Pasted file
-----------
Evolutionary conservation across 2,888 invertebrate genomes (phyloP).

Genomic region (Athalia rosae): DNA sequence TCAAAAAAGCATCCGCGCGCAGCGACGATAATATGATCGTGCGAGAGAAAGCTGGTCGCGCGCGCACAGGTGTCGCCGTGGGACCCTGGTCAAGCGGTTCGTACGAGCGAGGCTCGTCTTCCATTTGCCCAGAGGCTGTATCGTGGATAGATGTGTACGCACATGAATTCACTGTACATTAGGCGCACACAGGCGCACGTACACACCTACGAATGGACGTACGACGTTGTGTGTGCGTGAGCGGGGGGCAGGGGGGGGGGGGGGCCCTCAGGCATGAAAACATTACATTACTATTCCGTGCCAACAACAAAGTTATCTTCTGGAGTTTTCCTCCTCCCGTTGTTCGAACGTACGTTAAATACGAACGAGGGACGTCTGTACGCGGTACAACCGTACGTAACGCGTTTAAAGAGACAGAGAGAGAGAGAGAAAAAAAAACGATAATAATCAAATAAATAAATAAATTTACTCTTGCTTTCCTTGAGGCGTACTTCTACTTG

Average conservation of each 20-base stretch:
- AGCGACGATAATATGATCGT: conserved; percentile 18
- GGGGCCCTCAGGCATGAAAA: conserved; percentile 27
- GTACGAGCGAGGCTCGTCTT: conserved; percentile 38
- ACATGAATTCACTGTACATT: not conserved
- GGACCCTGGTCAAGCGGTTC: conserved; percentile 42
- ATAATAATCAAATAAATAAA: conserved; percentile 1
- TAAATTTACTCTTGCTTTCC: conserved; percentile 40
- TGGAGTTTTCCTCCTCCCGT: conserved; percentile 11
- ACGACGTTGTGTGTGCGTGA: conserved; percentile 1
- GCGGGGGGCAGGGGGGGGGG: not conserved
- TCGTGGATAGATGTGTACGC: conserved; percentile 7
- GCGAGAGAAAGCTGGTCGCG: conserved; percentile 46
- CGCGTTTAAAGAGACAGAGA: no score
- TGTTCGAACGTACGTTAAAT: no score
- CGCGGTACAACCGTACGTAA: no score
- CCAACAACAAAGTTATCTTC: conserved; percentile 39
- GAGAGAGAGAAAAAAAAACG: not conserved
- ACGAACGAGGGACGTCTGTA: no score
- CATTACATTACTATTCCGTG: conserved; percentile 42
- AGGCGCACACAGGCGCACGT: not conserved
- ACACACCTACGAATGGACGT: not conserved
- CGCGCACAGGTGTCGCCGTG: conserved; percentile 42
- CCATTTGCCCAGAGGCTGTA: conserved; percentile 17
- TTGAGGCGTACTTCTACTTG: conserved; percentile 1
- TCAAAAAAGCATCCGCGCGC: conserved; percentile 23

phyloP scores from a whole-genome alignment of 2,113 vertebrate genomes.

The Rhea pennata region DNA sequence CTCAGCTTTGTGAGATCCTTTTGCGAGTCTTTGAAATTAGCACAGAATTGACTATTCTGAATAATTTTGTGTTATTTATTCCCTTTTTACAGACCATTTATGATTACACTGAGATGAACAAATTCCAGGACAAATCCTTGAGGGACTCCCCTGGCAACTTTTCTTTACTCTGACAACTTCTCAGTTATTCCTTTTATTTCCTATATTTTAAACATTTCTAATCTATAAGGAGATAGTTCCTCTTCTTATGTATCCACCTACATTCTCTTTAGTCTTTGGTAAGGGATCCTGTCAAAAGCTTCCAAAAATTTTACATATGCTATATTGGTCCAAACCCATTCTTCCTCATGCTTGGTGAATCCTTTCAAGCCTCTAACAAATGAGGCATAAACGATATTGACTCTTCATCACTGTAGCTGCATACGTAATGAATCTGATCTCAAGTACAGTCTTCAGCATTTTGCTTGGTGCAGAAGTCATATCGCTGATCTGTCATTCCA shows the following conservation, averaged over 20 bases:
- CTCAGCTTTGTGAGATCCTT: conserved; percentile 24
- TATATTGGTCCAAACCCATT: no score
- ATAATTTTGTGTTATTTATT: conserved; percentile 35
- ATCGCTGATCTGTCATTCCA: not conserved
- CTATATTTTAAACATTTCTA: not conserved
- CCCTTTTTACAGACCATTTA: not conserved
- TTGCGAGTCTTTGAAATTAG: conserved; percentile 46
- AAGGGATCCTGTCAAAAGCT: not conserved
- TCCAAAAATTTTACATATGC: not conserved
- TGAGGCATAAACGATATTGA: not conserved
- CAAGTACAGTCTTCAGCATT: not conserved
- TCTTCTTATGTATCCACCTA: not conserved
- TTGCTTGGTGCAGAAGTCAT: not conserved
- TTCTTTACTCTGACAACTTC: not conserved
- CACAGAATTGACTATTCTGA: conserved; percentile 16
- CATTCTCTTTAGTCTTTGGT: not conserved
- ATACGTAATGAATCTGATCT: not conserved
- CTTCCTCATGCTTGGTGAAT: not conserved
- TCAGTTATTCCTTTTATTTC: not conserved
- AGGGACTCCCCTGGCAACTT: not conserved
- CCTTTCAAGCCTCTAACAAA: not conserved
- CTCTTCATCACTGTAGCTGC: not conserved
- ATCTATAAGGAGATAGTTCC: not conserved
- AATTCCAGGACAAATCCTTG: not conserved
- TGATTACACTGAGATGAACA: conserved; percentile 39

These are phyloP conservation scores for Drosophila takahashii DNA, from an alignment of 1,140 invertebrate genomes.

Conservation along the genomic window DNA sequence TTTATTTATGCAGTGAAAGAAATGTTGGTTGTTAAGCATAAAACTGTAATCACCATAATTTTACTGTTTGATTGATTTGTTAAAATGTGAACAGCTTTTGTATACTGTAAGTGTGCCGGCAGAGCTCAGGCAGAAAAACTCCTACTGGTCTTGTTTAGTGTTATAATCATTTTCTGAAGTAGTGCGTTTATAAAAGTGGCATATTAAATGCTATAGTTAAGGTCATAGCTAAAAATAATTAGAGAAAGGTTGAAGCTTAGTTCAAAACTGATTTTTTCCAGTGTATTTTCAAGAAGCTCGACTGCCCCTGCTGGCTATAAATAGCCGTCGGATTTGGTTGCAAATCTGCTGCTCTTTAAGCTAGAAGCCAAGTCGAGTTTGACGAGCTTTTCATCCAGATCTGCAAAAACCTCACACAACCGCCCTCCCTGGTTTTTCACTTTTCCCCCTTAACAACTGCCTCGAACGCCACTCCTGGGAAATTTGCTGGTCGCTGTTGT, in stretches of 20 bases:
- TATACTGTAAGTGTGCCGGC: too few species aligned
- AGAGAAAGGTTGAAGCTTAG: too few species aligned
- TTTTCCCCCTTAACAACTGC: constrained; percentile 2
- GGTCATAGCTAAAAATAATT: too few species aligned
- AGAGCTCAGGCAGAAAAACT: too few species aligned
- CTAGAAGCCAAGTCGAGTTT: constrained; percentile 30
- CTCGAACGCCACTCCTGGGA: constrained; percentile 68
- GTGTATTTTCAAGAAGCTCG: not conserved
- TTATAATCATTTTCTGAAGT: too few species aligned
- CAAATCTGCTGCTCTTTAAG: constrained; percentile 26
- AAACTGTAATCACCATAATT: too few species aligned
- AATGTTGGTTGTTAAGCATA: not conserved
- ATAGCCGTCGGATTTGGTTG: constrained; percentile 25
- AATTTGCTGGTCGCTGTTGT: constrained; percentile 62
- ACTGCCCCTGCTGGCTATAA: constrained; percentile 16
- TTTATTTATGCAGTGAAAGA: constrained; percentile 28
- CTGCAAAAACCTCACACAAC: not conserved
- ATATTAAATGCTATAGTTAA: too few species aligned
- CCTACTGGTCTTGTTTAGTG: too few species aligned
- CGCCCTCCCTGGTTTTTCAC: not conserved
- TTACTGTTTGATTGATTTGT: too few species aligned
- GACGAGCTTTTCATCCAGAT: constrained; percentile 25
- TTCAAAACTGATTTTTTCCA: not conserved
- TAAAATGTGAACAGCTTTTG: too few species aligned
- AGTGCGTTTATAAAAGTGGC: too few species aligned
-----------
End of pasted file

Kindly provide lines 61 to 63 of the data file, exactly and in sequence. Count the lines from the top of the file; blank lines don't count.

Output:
- GGTCATAGCTAAAAATAATT: too few species aligned
- AGAGCTCAGGCAGAAAAACT: too few species aligned
- CTAGAAGCCAAGTCGAGTTT: constrained; percentile 30